Koogeek may not be a name brand that jumps to mind when you think about home automation, but the company has built a substantial lineup of HomeKit-enabled devices. I’ve had a Koogeek smart plug for about a year and recently received a Koogeek lightbulb socket for review. I’m fairly new to home automation and have found both products to be a good way to dip your toe into home automation despite some limitations.
Of the two devices, the smart plug is the most versatile because you can use it to power anything you want. The unit is about the same size as an Apple 29W charging brick and comes in black and white. The version I have is the three-prong model that works with North American outlets. Koogeek also sells a plug designed to work with European electrical outlets that I have not tested.
Setup of the smart plug is simple using Koogeek’s free app or Apple’s Home app. In either case, all you need to do is plug in the Koogeek Smart Plug, confirm that its LED is glowing green, and then tap the plus button in either app. Both apps then prompt you to scan a HomeKit setup code to connect to a 2.4 GHz WiFi network. Koogeek helpfully includes the code on the plug, box, and in the manual for easy access. As with most HomeKit devices, that’s all there is to the setup.1
I set up my smart plug using Apple’s Home app and tend to use that app more often than the Koogeek app, mostly because I’m already familiar with it and the Koogeek app’s functionality is largely duplicative of Apple’s Home app. I also like that the Home app lets me schedule turning devices on and off based on sunrise and sunset times, which is great for lighting and something the Koogeek app can’t do. That said, one cool feature that the Koogeek app has that you cannot access from Apple’s Home app is monitoring electrical usage. I don’t use the feature often, but it’s interesting to tap the ‘Details’ button in the Koogeek app to see how much electricity I’ve been using with the lamp I have plugged into my smart plug.
The Koogeek smart socket works the same way as the smart plug, but is more limited in its functionality because it’s designed for lightbulbs only. The smart socket screws into a light socket and then a lightbulb screws into it. Other than that, the setup process is the same as with the smart plug. With the smart socket, it’s particularly nice that the network setup code is printed on the box and in the manual because it can be hard to access the code after the socket is screwed into a lamp or other light fixture.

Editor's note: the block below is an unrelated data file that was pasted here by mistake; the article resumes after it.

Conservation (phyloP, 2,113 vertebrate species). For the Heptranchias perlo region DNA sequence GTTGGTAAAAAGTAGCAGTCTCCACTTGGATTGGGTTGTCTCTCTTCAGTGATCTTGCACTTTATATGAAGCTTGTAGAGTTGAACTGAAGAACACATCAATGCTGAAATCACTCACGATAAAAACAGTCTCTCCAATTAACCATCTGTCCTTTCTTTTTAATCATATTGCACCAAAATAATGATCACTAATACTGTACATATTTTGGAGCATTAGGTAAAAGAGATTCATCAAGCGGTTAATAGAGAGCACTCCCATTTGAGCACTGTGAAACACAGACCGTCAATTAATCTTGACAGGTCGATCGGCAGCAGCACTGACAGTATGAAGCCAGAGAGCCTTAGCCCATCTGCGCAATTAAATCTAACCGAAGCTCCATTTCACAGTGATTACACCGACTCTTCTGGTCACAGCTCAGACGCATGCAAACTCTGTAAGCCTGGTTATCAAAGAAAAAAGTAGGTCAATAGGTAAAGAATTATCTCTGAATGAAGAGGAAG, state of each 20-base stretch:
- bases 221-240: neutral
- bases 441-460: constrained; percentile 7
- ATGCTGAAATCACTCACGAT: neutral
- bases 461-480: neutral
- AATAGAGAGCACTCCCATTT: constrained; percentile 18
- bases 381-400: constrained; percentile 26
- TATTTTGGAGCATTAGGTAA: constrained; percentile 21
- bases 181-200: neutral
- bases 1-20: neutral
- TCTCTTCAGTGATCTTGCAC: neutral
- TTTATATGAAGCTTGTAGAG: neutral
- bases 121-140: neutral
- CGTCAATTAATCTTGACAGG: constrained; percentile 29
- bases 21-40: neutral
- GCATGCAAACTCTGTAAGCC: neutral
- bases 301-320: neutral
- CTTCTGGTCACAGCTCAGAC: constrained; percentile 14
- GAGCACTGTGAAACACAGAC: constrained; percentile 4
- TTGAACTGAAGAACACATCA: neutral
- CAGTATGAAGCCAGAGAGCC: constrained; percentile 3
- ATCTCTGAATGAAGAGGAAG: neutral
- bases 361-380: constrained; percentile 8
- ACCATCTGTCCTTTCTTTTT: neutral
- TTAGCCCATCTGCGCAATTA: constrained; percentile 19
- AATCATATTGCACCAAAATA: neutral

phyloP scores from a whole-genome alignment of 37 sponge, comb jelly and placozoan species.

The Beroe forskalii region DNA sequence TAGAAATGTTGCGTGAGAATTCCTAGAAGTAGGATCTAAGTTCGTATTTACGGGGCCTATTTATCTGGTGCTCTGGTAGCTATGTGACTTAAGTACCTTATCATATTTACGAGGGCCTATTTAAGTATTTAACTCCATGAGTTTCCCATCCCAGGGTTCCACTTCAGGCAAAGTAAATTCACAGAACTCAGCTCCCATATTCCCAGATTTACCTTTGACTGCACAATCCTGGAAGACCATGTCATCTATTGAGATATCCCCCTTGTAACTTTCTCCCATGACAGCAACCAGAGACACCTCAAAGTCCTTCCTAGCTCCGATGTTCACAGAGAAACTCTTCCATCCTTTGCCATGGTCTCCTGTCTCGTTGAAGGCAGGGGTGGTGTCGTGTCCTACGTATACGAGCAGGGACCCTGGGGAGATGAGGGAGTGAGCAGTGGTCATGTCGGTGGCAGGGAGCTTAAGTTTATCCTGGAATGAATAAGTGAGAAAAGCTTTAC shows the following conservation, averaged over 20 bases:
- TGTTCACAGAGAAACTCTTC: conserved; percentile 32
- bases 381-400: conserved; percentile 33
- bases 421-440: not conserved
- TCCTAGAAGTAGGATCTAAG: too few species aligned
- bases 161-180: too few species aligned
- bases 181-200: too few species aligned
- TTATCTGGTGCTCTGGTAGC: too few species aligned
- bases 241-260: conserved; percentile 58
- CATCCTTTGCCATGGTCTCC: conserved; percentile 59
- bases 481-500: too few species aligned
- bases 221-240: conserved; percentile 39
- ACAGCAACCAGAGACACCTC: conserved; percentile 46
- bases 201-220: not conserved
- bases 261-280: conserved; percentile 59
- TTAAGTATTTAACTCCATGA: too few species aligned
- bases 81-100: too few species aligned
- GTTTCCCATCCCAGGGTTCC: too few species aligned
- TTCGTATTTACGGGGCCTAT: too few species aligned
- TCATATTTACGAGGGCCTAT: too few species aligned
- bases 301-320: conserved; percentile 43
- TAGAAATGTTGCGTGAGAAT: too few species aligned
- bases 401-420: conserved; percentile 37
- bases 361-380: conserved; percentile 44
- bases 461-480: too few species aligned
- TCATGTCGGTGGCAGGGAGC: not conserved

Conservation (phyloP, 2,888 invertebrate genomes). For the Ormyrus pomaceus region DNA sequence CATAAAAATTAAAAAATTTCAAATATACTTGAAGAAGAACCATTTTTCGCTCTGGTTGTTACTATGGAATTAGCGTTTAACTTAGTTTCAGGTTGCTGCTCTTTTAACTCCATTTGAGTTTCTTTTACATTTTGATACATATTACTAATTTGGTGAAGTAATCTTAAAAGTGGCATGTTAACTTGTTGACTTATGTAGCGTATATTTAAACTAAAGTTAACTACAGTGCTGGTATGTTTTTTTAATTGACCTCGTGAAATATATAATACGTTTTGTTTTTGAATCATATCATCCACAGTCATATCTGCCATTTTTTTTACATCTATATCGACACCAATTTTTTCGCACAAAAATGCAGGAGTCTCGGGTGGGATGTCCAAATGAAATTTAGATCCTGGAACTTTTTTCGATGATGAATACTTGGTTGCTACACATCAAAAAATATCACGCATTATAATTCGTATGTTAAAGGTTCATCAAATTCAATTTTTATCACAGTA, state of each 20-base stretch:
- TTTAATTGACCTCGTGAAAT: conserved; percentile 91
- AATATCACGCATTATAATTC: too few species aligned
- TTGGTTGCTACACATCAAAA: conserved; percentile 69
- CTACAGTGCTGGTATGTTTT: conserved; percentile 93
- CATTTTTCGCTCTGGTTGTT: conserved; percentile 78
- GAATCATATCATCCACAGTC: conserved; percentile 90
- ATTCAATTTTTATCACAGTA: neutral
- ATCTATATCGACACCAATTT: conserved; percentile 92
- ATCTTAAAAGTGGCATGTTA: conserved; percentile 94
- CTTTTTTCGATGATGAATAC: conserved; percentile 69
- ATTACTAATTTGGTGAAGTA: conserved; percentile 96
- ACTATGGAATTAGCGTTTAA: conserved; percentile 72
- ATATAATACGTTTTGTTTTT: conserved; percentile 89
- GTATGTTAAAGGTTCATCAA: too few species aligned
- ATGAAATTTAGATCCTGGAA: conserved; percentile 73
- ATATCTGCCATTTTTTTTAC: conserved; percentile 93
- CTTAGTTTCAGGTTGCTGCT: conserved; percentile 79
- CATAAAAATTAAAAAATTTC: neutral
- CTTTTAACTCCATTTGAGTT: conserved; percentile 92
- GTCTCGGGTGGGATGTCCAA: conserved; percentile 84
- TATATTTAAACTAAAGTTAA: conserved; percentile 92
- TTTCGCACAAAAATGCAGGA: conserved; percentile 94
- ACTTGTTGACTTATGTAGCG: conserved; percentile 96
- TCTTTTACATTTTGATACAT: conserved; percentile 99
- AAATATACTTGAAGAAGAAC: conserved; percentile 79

There are a couple downsides to each device. The smart plug is just chunky enough that when I plugged it into a power strip beneath my desk to control a lamp, it used one outlet and blocked another. The smart socket suffers from a similar problem in certain circumstances. The socket is 74.5mm tall and 64.5mm wide, which is enough to make it a tight fit for some light fixtures. I initially installed the smart socket in a floor lamp with an open top, which worked fine. Later, I tried the socket in a recessed ceiling fixture above my back door, which also worked, but with very little room to spare. Another consequence of its bulk is that the smart socket is not something you would probably want to put in a light fixture where it can be seen.
Another limitation of both products is that they are HomeKit-only. You cannot control either with an Amazon Echo or Google Home. That’s not a show-stopper for me personally, but it is if you’ve consolidated your home automation devices around the Echo or Home.
I’ve moved into home automation slowly and cautiously as I’ve watched friends juggle competing standards and incompatible devices. In the past year, I’ve felt that HomeKit has gained enough traction that I’ve been willing to start incorporating a few items into my home.
Of the two Koogeek products I’ve tried, the smart socket has been the most useful so far because I installed it in a light fixture above my back door. If I’m away all day and come home after dark, I no longer have to fumble to get my house key into the door lock because the light comes on every day at sunset and turns itself off the next morning. It’s a small thing, but it makes a difference if it’s cold or rainy outside.
The smart plug is connected to a floor lamp in my basement workspace. It’s nice to have if I forget to turn the lamp off when I’m finished working. I no longer need to trudge back down the steps to turn it off, but it’s just one lamp, which got me thinking. What if I had a motion sensor and outfitted the rest of the basement lighting with Philips Hue bulbs that turned everything on as soon as I stepped on the stairs? It makes a lot of sense for a part of our house that isn’t constantly occupied by someone, but it’s also the type of geeky slippery slope that gets out of hand fast. Still, it would be nice…
The Kookgeek Smart Plug is available from Amazon in the United States, Canada, and Japan. The European version is available from Amazon in France, Germany, Spain, and Italy. The Koogeek Smart Socket is available from Amazon in the United States, Canada, Japan, the United Kingdom, France, Germany, and Italy.
- There are also physical on/off buttons on the smart plug and smart socket that are handy if you have network trouble and want to switch one off manually. ↩︎